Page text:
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Seemings and Epistemic Justification

How Appearances Justify Beliefs


Part of the SpringerBriefs in Philosophy book series (BRIEFSPHILOSOPH)

Table of contents

  1. Front Matter
    Pages i-viii
  2. Luca Moretti
    Pages 1-3
  3. Luca Moretti
    Pages 5-21
  4. Luca Moretti
    Pages 23-56
  5. Luca Moretti
    Pages 57-69
  6. Luca Moretti
    Pages 71-88
  7. Luca Moretti
    Pages 89-91

About this book


This book examines phenomenal conservatism, one of the most influential and promising internalist conceptions of non-inferential justification debated in current epistemology and philosophy of mind. It also explores the significance of the findings of this examination for the general debate on epistemic justification. 

According to phenomenal conservatism, non-inferential justification rests on seemings or appearances, conceived of as experiences provided with propositional content. Phenomenal conservatism states that if it appears to S that P, in the absence of defeaters, S thereby has some justification for believing that P. This view provides the basis for foundationalism and many ordinary epistemic practices.

This book sheds new light on phenomenal conservatism by assessing objections to it and examining epistemological merits and advantages attributed to it. In a nutshell, phenomenal conservatism is actually compatible with Bayesian reasoning, and it is unaffected by bootstrapping problems and challenges that appeal to the cognitive penetrability of perception. Nevertheless, appearance-based justification proves unstable or elusive and its anti-septical bite is more limited than expected. These difficulties could be surmounted if phenomenal conservatism were integrated with a theory of inferential justification. The book appeals to scholars and postgraduates in the field of epistemology and philosophy of mind who are interested in the rational roles of appearances.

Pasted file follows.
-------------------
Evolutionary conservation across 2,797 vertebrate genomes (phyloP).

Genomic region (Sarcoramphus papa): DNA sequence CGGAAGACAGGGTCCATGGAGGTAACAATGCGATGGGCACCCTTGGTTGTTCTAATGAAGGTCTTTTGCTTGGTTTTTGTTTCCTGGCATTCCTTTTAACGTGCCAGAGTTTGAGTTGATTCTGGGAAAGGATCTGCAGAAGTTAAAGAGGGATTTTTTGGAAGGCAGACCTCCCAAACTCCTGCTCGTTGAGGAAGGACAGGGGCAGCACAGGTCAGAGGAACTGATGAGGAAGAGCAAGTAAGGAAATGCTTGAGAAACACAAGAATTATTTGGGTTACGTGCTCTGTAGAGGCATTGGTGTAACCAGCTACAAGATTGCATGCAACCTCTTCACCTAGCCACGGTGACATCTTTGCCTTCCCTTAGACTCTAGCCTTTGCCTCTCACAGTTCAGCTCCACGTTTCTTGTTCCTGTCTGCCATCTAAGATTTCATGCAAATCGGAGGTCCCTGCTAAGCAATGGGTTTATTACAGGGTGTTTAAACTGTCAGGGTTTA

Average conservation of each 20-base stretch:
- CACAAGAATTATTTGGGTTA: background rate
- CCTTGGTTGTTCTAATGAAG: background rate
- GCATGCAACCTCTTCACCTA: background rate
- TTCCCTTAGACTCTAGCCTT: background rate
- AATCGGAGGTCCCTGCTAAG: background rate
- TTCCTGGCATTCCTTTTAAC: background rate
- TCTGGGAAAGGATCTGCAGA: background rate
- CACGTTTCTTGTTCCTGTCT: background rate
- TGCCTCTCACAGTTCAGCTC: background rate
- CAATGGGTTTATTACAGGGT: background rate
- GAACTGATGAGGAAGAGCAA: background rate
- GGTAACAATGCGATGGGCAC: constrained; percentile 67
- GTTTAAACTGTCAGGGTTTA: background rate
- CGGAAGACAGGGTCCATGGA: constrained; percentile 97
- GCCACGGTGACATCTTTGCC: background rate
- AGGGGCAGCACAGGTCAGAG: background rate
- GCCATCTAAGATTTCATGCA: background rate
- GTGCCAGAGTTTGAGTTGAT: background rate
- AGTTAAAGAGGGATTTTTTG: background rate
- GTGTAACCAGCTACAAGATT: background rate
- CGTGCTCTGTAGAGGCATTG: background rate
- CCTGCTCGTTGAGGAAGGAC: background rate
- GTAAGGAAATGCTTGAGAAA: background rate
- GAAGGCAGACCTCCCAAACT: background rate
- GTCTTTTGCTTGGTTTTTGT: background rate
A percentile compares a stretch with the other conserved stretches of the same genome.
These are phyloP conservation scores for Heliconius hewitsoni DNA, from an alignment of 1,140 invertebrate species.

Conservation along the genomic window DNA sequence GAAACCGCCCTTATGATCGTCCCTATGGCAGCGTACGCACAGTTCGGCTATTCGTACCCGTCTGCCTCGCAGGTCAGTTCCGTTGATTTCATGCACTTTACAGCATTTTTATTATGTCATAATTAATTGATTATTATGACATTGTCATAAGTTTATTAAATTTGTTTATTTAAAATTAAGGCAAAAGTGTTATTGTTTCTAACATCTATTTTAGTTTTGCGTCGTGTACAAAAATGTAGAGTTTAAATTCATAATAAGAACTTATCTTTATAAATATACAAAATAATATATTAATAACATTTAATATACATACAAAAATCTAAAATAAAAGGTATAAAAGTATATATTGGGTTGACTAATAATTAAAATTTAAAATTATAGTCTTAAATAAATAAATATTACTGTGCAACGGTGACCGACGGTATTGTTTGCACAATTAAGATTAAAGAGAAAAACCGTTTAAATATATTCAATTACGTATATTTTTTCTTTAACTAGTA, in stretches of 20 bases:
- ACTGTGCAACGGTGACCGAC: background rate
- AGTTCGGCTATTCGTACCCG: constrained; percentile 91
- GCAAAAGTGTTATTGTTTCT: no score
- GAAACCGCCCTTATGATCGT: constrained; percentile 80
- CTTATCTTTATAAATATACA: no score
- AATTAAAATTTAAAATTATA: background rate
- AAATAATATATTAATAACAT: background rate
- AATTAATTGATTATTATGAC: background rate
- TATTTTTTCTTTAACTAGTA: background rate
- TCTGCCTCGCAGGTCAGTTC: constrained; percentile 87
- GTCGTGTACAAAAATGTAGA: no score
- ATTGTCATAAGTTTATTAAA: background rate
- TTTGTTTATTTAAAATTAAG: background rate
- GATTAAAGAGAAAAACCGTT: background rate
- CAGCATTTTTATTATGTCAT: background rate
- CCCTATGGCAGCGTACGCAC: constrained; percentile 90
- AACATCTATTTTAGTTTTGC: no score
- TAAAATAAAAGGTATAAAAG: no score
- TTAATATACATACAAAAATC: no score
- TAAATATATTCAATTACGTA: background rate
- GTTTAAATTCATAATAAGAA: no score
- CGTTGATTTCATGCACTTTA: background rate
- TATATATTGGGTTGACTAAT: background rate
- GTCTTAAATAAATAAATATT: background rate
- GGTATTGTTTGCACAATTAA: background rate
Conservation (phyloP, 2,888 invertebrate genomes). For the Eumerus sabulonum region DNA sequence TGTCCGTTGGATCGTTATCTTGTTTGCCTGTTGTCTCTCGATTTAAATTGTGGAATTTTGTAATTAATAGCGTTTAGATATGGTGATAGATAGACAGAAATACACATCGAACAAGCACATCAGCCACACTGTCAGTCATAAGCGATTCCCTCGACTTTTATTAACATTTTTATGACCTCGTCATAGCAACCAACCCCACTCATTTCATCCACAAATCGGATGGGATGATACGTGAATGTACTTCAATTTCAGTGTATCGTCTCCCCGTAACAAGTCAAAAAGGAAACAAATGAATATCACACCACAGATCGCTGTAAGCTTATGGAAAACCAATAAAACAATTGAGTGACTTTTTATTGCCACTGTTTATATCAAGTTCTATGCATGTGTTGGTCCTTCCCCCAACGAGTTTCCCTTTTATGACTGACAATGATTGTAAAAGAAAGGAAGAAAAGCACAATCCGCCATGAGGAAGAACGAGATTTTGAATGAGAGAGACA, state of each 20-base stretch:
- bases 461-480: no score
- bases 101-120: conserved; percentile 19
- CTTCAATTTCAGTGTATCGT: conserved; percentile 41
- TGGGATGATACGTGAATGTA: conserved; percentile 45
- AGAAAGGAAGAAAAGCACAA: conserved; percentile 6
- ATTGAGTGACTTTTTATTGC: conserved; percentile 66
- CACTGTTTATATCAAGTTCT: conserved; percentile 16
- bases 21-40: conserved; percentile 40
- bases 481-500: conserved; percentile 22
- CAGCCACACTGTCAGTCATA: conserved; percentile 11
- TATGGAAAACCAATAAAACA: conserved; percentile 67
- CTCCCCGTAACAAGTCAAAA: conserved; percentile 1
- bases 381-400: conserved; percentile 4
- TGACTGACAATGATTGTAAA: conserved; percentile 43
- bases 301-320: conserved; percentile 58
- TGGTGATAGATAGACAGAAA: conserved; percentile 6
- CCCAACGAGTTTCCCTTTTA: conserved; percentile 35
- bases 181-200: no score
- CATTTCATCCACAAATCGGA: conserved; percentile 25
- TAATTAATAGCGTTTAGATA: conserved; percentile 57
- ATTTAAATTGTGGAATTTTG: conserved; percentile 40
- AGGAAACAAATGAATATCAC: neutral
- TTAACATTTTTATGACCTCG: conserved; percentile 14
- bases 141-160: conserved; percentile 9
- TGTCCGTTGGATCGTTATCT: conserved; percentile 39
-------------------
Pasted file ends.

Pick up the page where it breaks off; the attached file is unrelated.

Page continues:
Phenomenal Conservatism Phenomenal Dogmatism Non-Inferential Justification Perceptual Justification Easy Justification and Bootstrapping Appearances and Seemings Inferential Justification Reflective Mental States and Justification Appearances and Scepticism Inferential Scepticism epistemic justification foundationalism phenomenal conservatism Bayesian reasoning philosophy of mind

Authors and affiliations

  1. 1.Department of PhilosophyUniversity of AberdeenAberdeenUK

About the authors

Luca Moretti is a Reader at the University of Aberdeen’s Department of Philosophy and a Visiting Professor at the Munich Center for Mathematical Philosophy. He holds an MLitt in Logic & Metaphysics from St Andrews and a Ph.D. in Philosophy from King's College London. His research areas include epistemology and metaphysics, and he has substantively contributed to the debates on Bayesian coherentism, transmission and failure of transmission of justification, and phenomenal conservatism. Moretti has published articles in various journals, including Analysis, Philosophical Studies, and Philosophy of Science.  

Bibliographic information